The high ideals and inevitable compromises of the 1960's form the background to this acclaimed first novel Phoebe O'Connor, eighteen years old in the summer of 1978, is obsessed by the memory of her charismatic older sister, Faith, a flower child who died in Italy in 1970. Searching for the truth about her death and life, Phoebe follows Faith's ...Read MoreThe high ideals and inevitable compromises of the 1960's form the background to this acclaimed first novel Phoebe O'Connor, eighteen years old in the summer of 1978, is obsessed by the memory of her charismatic older sister, Faith, a flower child who died in Italy in 1970. Searching for the truth about her death and life, Phoebe follows Faith's trail from San Francisco through Europe, ending up in the very place where Faith leapt to her death. The truth that Phoebe discovers there is larger and darker than one death; it goes to the ambiguous heart of a generation that tried to follow its dreams of freedom, and reveals the complex and disturbing nature of those dreams.Read Less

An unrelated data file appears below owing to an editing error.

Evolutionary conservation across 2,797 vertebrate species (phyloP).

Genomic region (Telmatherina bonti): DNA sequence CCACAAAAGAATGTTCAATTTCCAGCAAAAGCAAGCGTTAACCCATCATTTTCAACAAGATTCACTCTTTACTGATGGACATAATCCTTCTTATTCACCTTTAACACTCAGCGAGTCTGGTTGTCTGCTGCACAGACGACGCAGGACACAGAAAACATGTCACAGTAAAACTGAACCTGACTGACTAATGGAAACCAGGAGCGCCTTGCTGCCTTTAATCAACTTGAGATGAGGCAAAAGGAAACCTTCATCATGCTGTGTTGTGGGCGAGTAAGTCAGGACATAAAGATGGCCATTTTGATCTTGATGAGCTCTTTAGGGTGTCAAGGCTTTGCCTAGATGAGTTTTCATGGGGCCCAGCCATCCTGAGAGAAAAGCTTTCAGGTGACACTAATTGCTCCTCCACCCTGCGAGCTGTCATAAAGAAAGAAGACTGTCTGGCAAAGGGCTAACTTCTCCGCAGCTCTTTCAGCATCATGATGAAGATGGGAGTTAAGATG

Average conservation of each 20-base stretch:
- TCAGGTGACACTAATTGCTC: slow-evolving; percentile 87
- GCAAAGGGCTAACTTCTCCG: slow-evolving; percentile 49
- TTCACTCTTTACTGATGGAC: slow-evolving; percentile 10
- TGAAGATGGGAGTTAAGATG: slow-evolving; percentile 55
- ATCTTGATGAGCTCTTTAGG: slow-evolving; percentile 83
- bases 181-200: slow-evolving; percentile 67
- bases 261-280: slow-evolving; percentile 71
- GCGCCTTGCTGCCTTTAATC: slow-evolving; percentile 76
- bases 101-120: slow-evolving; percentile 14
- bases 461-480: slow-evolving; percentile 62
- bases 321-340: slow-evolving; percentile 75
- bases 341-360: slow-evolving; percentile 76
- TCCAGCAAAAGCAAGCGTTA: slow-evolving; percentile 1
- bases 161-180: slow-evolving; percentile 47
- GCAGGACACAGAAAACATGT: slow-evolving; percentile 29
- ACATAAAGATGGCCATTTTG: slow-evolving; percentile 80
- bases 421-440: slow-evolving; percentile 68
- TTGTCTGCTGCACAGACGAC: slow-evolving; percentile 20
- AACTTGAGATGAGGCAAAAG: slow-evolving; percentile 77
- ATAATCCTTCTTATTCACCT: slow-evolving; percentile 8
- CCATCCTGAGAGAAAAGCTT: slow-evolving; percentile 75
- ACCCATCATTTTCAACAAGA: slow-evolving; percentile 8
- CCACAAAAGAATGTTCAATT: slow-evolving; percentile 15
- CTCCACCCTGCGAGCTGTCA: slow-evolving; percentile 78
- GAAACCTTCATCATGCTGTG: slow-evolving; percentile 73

When I started thinking about books I?d like to review, Jennifer Egan?s novel ?The Invisible Circus? came to mind immediately. I found this novel in a used bookstore in the summer of 2001. Pat Conroy was one of my favorite authors, and his praise for this book intrigued me: ?If there were any justice in the world, no one would be allowed to write a first novel of such beauty and accomplishment.? The story follows Phoebe, a recent graduate of high school in the late 1970?s, who is still trying to resolve her feelings about the life and death of her older sister, Faith. Growing up in San Francisco, Faith came of age in ?the ?60?s?, at the epicenter of the counterculture, the Beat poets, excitement about changes, talk of revolution. Since Phoebe was only a child at the time, she sees herself, Faith, and those times through the distorted mirror of a little sister?s awe. To find herself and find out what happened to Faith, Phoebe impulsively leaves on a trip, following Faith?s old postcards from her travels, like a treasure map. Phoebe?s discoveries ? in her own memories and in the stories of people who knew Faith in her last days ? are touching, mesmerizing, shocking, and ultimately, healing. This is a story where the characters give us the chance to ask the question they themselves struggle with ? do we love the people in our lives for who they truly are, or who we imagine them to be? And how will we deal with the disparity between our beliefs and the reality of a person we love, especially if that truth is a sudden and unwelcome revelation? There are many books written about sisters, about the effect a death has on a family and the survivors, and on the experiences of people during the 1960?s. For me, ?The Invisible Circus? handles these intricate matters with an unparalled grace and clarity. Although Egan tackles complex emotions across a web of interconnected characters, the situations never feel contrived, and the resolution is satisfying and real ? unforced. Since ?The Invisible Circus?, Jennifer Egan wrote a second novel, ?Look at Me?, that was a finalist for the National Book Award. With her third novel ? ?The Keep?? just released last month, she?s again receiving national attention.
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